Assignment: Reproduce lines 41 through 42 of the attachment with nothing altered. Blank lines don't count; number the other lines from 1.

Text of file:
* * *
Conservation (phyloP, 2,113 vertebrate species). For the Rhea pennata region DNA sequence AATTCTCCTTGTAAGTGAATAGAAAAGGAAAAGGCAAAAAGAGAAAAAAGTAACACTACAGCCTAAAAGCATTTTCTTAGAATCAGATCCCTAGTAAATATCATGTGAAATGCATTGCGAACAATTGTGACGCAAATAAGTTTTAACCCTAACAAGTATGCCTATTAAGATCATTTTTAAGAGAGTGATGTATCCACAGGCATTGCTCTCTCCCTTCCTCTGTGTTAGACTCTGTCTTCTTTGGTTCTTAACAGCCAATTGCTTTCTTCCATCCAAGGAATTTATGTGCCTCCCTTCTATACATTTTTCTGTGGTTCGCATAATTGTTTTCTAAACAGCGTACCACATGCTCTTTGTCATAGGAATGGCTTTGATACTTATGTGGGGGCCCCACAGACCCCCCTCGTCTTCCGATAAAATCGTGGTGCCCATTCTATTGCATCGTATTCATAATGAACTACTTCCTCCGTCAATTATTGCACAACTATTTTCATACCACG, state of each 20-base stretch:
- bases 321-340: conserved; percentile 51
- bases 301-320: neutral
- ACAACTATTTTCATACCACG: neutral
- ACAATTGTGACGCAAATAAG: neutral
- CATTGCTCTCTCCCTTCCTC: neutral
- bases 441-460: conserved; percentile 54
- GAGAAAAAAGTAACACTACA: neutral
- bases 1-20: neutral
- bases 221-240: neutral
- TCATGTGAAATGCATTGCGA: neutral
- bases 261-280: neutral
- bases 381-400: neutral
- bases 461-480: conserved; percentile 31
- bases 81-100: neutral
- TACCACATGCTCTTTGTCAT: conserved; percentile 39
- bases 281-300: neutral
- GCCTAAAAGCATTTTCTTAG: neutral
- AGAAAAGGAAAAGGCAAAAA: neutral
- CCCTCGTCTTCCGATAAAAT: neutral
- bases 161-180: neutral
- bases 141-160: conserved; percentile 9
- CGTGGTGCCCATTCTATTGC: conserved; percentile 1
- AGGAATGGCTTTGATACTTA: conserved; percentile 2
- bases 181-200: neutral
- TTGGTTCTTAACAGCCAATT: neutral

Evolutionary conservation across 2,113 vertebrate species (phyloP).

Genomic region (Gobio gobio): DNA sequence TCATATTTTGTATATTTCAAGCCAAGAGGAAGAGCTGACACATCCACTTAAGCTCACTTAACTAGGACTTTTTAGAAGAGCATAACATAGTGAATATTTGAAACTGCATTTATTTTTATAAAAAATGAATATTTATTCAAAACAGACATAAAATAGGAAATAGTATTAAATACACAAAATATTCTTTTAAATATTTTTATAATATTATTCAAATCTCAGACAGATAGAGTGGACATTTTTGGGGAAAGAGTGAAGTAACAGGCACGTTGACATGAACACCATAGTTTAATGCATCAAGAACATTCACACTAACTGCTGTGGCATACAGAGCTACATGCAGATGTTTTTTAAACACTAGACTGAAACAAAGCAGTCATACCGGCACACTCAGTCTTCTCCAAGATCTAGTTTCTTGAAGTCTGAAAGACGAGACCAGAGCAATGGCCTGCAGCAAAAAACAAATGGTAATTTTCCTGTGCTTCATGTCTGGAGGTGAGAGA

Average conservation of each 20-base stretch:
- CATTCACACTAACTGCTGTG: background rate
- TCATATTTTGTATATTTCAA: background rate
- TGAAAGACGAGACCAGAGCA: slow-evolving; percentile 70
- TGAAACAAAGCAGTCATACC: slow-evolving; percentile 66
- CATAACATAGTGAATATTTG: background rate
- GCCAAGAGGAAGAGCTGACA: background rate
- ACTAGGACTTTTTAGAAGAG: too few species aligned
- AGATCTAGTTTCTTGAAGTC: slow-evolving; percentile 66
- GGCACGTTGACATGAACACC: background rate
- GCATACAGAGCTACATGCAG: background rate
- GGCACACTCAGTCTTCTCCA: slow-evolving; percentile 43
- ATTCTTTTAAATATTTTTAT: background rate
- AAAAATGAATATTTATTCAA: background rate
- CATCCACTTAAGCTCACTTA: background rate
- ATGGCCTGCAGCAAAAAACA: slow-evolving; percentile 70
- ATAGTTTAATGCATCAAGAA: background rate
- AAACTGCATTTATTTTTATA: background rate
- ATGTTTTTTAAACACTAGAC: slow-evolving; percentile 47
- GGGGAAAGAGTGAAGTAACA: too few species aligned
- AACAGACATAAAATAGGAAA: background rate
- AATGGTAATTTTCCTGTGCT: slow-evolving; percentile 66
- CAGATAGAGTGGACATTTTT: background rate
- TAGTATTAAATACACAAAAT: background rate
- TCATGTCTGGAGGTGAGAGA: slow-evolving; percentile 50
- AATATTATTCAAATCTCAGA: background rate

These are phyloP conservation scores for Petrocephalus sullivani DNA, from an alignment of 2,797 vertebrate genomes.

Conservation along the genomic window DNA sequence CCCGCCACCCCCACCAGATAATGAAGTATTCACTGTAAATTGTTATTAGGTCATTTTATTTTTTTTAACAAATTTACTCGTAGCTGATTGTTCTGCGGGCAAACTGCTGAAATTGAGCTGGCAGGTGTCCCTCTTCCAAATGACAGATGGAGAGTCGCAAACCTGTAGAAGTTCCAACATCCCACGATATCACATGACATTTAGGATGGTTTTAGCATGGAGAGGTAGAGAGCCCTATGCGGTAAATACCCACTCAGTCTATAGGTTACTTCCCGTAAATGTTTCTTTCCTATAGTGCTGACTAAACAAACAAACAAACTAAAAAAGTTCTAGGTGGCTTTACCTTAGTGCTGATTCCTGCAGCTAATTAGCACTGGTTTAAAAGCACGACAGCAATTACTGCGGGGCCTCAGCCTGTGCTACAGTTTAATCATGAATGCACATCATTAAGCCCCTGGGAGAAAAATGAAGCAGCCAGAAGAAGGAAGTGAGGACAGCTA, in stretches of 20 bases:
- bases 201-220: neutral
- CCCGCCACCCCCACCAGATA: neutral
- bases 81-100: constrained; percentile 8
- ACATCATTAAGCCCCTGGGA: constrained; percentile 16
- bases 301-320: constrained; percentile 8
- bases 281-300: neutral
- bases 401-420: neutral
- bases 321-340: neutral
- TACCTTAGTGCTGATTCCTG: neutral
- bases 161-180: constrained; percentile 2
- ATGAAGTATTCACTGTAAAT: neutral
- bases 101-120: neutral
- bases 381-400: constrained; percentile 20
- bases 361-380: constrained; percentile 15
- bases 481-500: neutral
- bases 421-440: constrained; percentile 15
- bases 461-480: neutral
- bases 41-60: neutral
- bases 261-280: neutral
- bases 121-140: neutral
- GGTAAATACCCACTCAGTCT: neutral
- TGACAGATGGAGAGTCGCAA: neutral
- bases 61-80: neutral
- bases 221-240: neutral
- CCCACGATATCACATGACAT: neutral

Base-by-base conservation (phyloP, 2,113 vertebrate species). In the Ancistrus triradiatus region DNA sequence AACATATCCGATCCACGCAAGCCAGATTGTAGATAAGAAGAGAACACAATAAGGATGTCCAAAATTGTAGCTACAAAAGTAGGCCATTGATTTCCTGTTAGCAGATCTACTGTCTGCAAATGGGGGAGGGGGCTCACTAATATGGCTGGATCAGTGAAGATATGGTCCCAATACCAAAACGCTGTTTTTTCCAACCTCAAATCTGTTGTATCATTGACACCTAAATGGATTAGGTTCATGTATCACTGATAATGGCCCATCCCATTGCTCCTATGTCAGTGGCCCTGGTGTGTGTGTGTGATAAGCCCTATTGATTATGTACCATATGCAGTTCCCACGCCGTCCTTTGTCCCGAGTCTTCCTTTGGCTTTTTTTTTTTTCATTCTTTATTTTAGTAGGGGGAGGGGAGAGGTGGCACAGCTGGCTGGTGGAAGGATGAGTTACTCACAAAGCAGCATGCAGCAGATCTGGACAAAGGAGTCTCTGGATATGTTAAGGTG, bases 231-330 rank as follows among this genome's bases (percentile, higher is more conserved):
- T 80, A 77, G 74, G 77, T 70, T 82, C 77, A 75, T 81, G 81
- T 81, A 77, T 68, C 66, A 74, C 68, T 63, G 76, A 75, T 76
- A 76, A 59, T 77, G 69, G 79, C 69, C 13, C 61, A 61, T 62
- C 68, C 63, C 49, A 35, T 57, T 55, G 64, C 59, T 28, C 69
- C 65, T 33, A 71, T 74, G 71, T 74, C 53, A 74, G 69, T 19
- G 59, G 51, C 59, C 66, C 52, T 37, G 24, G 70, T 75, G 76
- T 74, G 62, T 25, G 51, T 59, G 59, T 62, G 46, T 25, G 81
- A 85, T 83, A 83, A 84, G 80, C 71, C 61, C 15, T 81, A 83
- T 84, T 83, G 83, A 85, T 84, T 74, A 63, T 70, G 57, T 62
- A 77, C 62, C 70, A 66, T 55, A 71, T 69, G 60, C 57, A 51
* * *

- ATTCTTTTAAATATTTTTAT: background rate
- AAAAATGAATATTTATTCAA: background rate